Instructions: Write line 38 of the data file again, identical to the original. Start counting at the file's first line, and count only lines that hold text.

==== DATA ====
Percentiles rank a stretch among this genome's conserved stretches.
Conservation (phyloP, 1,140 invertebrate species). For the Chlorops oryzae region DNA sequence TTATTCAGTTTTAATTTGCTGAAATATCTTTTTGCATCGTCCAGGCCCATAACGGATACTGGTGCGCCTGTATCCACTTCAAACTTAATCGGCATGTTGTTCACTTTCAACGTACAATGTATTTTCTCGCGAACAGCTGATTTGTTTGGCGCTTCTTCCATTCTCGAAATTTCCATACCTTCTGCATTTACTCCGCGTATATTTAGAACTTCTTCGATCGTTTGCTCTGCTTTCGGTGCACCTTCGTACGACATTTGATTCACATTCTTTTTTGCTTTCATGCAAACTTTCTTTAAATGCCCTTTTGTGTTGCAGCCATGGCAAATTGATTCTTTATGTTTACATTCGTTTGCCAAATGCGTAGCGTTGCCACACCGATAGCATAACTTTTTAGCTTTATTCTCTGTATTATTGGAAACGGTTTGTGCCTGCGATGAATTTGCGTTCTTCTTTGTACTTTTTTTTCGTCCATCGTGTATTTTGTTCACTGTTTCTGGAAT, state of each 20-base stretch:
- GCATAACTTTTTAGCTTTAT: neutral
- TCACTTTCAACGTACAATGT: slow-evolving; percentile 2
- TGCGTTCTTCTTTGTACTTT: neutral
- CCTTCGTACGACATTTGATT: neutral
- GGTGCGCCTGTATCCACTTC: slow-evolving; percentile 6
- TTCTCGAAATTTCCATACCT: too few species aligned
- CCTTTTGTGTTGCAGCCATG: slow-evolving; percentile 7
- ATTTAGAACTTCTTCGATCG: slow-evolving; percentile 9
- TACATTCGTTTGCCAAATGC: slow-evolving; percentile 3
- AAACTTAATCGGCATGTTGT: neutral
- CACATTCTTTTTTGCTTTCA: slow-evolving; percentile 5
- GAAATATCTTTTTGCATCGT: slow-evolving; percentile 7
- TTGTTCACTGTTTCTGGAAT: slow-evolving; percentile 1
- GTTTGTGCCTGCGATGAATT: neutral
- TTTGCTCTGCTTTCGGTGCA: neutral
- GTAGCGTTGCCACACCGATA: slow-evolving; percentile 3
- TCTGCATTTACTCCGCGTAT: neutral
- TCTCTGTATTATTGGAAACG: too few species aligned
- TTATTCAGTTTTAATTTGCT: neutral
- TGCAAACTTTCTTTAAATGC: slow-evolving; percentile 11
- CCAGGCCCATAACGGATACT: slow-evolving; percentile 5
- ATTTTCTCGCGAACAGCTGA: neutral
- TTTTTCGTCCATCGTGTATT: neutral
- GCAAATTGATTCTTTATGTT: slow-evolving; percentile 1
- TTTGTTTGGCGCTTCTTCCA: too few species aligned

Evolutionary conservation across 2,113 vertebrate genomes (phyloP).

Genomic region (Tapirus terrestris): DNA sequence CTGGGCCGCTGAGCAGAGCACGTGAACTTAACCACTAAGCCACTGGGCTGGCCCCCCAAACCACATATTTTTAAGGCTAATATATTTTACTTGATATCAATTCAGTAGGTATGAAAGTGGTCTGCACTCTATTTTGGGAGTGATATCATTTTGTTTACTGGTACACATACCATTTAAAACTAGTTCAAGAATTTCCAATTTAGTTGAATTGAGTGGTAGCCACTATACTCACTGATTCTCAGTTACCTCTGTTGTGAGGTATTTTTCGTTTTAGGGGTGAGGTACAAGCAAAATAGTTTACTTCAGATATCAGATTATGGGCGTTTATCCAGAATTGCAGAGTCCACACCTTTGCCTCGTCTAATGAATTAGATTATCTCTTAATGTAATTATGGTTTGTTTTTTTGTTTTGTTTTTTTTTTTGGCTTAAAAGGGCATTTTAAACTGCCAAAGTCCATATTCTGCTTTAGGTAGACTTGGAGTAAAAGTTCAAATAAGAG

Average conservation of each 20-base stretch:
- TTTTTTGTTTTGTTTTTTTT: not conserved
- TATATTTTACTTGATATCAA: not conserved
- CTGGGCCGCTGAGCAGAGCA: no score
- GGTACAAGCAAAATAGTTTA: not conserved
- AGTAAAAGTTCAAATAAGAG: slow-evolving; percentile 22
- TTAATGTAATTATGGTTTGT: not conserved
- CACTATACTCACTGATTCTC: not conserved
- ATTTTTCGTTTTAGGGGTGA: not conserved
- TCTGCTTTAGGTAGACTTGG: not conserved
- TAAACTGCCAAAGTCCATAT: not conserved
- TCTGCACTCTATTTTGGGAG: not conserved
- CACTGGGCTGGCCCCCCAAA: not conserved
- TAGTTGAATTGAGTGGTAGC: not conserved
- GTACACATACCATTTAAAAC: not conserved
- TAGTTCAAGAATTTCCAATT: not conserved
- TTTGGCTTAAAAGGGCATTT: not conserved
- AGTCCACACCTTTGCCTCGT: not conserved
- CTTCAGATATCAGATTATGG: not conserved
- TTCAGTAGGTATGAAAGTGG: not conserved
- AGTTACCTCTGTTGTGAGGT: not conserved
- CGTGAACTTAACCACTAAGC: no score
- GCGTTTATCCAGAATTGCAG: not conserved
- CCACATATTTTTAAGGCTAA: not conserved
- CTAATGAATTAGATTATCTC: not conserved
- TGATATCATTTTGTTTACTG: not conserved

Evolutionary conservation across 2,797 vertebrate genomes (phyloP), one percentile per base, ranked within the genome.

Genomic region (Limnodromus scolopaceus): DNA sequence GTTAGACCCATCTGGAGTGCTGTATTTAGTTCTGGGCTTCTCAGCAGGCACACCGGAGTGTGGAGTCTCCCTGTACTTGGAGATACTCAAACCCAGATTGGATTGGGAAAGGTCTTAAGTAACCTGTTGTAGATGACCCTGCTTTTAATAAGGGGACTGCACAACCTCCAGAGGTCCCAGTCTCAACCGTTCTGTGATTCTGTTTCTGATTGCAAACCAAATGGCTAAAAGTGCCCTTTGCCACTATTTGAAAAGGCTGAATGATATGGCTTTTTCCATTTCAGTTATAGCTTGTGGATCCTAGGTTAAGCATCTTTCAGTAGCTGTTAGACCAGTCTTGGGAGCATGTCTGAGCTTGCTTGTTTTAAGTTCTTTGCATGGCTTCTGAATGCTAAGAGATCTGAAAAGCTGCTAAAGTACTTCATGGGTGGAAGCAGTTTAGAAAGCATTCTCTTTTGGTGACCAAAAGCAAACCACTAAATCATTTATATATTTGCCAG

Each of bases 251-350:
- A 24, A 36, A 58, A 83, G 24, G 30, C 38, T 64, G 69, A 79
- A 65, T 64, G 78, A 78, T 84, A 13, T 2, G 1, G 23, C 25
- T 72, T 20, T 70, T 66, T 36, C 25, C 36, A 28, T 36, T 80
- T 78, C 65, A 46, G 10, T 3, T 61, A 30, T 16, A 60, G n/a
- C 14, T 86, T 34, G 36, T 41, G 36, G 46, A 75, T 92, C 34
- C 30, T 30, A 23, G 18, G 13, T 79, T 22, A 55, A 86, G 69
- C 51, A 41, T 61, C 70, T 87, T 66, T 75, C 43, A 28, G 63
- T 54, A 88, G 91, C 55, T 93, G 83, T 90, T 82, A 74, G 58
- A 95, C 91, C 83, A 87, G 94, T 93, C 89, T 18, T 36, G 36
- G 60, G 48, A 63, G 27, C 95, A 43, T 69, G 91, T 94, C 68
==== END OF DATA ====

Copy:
- ATTTTTCGTTTTAGGGGTGA: not conserved